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Carl Kanowsky: Wine, scams and millionaires — a lesson to be learned

It's the Law

Posted: March 16, 2012 1:55 a.m.
Updated: March 16, 2012 1:55 a.m.

ast week, I wrote about how college students could be easily duped into being victims of a scam. In that column, I delivered the sage advice, “If it seems too good to be true, it likely is.”

Well, I didn’t want our collegiate readers to feel singled out. A bit of research discloses that even billionaires are susceptible to the con.

During the truly horrid days of the recession, one commodity remained a good investment, namely, wine. No, not Two-Buck Chuck, but collectible wine, such as Chateau Lafite Rothschild or Domaine de la Romanee-Conti.

What, you’ve never heard of them, or you heard of them but have never even dreamed of drinking anything like them because of the expense?

In the past five to eight years, wines from these estates have skyrocketed in value. Now, it’s not unusual to see individual bottles from either chateau going for $5,000 to $15,000. That’s right, $15,000 for something you can’t return even if it has gone bad.

But for the most wealthy among us (well, frankly I don’t know anyone that rich, but they apparently exist), it became a matter of status to be able to parade a bottle of ’45 Lafite or a 2005 Domaine de la Romanee-Conti Romanee Conti (available online for a mere $20,000 — of course, that doesn’t include tax and shipping).

As the Chinese economy began creating more and more millionaires, their desire to possess such prizes caused the wine prices to escalate, from the merely unreachable to otherworldly. The Chinese consumers, along with their American and European fellow collectors, often engaged in furious bidding wars at wine auctions.

Those with a criminal mindset, however, saw a tremendous opportunity to some quick riches. One such person, apparently, was Rudy Kurniawan.

Now, let me preface what I’m going to say — Kurniawan has been arrested but not convicted of anything. So, what follows is what the FBI and the media are saying. Nothing has been proven yet. But, if true, it’s an amazing case of the rich getting hosed.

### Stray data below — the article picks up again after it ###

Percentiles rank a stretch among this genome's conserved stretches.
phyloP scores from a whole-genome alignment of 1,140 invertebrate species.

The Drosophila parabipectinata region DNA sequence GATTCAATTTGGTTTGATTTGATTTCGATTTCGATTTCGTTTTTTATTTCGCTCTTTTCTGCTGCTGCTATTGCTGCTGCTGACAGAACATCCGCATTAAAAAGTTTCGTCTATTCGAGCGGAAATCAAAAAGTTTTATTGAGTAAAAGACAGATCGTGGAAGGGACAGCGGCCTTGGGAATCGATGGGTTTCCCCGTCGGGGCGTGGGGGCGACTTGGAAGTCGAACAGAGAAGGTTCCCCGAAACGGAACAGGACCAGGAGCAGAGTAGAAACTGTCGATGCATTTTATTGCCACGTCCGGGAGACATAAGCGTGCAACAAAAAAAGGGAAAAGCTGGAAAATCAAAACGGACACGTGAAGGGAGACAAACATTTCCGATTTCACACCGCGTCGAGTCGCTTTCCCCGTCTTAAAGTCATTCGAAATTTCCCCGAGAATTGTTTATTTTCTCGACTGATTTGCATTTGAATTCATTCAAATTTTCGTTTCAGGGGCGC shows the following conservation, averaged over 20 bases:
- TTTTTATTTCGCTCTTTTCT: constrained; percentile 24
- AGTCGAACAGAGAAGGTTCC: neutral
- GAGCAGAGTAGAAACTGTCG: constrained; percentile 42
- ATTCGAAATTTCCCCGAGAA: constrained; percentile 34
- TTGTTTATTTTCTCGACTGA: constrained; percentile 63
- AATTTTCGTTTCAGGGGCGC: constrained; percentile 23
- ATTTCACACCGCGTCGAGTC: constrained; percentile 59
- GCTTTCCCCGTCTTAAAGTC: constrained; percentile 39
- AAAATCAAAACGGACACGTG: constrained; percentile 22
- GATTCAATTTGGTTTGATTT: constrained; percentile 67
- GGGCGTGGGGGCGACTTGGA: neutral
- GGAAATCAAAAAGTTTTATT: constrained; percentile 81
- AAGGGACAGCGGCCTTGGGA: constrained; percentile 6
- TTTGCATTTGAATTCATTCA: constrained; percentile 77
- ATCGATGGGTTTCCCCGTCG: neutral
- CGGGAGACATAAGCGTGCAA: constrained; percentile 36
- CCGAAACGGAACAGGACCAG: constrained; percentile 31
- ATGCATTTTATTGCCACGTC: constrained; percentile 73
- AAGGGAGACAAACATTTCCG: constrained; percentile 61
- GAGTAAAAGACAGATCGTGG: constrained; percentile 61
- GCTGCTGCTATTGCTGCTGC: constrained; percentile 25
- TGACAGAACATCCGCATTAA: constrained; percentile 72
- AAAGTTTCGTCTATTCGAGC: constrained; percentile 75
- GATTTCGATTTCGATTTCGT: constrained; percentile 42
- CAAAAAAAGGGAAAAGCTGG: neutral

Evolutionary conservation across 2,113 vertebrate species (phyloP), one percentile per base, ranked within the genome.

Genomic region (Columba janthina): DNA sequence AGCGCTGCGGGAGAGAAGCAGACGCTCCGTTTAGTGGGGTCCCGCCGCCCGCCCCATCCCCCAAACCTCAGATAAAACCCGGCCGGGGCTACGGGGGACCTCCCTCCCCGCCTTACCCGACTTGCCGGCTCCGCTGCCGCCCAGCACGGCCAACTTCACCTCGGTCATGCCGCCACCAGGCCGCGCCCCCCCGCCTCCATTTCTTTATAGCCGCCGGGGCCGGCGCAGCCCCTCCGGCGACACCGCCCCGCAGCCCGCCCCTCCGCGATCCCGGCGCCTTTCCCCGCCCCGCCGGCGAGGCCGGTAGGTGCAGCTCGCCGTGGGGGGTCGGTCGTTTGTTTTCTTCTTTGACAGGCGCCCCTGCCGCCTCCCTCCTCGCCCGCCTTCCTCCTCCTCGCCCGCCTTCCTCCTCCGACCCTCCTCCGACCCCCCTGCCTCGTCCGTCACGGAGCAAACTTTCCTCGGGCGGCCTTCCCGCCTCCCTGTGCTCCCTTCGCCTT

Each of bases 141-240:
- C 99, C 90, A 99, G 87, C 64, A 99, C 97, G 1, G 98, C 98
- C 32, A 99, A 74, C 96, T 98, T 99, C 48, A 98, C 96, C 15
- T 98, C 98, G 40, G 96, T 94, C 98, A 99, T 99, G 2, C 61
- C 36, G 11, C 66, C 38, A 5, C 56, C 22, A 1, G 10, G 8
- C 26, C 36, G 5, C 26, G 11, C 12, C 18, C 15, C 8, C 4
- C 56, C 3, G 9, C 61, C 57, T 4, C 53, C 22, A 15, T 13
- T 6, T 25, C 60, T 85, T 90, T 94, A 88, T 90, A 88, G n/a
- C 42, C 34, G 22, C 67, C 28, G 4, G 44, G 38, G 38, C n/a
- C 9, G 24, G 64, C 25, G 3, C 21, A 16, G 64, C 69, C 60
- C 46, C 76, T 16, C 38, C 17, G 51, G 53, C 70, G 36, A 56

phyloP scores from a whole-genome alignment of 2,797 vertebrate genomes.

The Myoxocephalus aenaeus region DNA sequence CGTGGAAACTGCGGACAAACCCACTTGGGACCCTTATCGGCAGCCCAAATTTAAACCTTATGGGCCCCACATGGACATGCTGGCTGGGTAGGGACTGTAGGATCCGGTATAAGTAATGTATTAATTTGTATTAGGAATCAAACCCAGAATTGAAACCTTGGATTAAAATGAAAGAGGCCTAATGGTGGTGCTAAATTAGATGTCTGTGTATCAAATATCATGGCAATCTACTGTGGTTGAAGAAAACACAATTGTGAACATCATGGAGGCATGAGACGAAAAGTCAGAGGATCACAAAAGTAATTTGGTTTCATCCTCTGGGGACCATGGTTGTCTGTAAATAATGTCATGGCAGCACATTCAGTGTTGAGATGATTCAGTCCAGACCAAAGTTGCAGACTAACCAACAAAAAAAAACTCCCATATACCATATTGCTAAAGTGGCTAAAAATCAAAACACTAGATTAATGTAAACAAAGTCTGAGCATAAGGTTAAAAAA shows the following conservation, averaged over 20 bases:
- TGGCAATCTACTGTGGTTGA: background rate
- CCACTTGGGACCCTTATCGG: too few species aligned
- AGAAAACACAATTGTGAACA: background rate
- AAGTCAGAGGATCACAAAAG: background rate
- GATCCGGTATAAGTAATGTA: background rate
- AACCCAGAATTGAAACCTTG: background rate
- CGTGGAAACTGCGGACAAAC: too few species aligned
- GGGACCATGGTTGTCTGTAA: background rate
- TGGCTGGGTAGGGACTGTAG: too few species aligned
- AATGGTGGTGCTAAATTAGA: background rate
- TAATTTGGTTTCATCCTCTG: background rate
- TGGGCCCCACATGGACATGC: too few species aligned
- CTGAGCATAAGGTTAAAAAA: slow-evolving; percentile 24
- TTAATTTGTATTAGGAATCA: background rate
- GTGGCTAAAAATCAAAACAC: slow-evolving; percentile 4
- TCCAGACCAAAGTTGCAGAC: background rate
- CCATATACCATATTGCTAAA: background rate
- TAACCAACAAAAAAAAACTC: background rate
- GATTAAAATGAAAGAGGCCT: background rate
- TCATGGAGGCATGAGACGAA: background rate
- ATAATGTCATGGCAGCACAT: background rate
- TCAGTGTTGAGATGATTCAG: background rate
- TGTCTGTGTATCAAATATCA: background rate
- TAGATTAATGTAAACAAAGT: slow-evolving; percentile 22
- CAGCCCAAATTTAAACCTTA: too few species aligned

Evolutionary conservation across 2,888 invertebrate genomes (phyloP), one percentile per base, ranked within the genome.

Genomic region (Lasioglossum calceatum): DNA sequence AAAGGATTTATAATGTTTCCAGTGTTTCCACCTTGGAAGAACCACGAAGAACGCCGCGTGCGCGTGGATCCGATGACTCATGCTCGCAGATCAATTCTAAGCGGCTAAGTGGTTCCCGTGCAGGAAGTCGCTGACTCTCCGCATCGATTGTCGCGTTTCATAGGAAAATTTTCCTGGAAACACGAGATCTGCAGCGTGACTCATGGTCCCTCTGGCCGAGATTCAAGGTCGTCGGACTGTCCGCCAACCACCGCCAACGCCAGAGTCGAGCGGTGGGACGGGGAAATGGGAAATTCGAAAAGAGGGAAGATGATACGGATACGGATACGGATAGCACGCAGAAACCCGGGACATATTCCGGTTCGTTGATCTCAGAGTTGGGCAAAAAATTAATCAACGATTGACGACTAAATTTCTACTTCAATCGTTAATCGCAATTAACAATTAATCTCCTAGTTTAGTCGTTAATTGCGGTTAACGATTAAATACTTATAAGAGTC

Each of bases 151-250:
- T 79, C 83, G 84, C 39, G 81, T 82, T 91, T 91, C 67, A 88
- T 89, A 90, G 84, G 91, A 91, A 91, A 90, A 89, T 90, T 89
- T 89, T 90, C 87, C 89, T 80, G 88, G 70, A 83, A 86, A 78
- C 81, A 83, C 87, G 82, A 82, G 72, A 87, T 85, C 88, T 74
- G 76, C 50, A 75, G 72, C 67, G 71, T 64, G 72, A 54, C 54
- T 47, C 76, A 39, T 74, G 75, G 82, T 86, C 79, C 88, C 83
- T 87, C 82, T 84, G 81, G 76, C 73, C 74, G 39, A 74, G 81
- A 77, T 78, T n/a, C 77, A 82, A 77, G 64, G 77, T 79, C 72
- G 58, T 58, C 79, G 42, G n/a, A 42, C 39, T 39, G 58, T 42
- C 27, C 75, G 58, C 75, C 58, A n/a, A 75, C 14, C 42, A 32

Rudy was arrested last week in Arcadia for selling some fake wine. According to Decanter Magazine, “The case against Kurniawan is that in 2008 he consigned some 84 bottles purporting to be from Domaine Ponsot in Burgundy, including one from 1929, which was impossible as the estate did not begin bottling until 1934. Other bottles were labeled 1945-1971 from the Clos St-Denis vineyard by Dme Ponsot, but the domaine did not make wine from that vineyard until 1982.”

He was going to sell this wine via an auction at Acker, Merrall and Condit. Kurniawan and Acker share a mutually advantageous relationship. According to Wine Spectator magazine, “In 2006, New York-based auction house Acker, Merrall & Condit sold about $38 million of wine at two auctions, all of it consigned by Kurniawan.” Now, the obvious question: Was some or all of this wine phony?

Billionaire William Koch smelled a rat a few years ago. He bought several bottles at these 2006 auctions. He has sued both Kurniawan and Acker, claiming that at least five of the most expensive were fakes. Bill paid almost $80,000 for the five bottles.

But Koch should feel lucky that he was taken for only 80 grand. It seems that Acker also was on the short end of the deal with Kurniawan. In 2008, he signed a confession of judgment, essentially an acknowledgement that he agreed he owed the creditor money, affirming that he owed Acker almost $11 million.

The FBI apparently believes Rudy had turned making fake grape juice into a major industry. When they raided his home, they found what they said was a laboratory used to manufacture counterfeit wines. According to the New York Times, “The photos showed reams of printed labels for some of the most expensive wines in the world … as well as corks, foils, rubber stamps with vintage dates and bottles that prosecutors said were being prepared as counterfeits.”

So, don’t feel bad if you’ve fallen for a scam. As you can see, even the wealthy are not immune to such fraud.

In the future, take your time, thoroughly investigate what’s being offered for sale, do your due diligence, and remember, “If it’s too good to be true, it probably is.”

Carl Kanowsky of Kanowsky & Associates is an attorney in the Santa Clarita Valley. He may be reached by email at Kanowsky’s column represents his own views, and not necessarily those of The Signal. Nothing contained herein shall be or is intended to be construed as providing legal advice.


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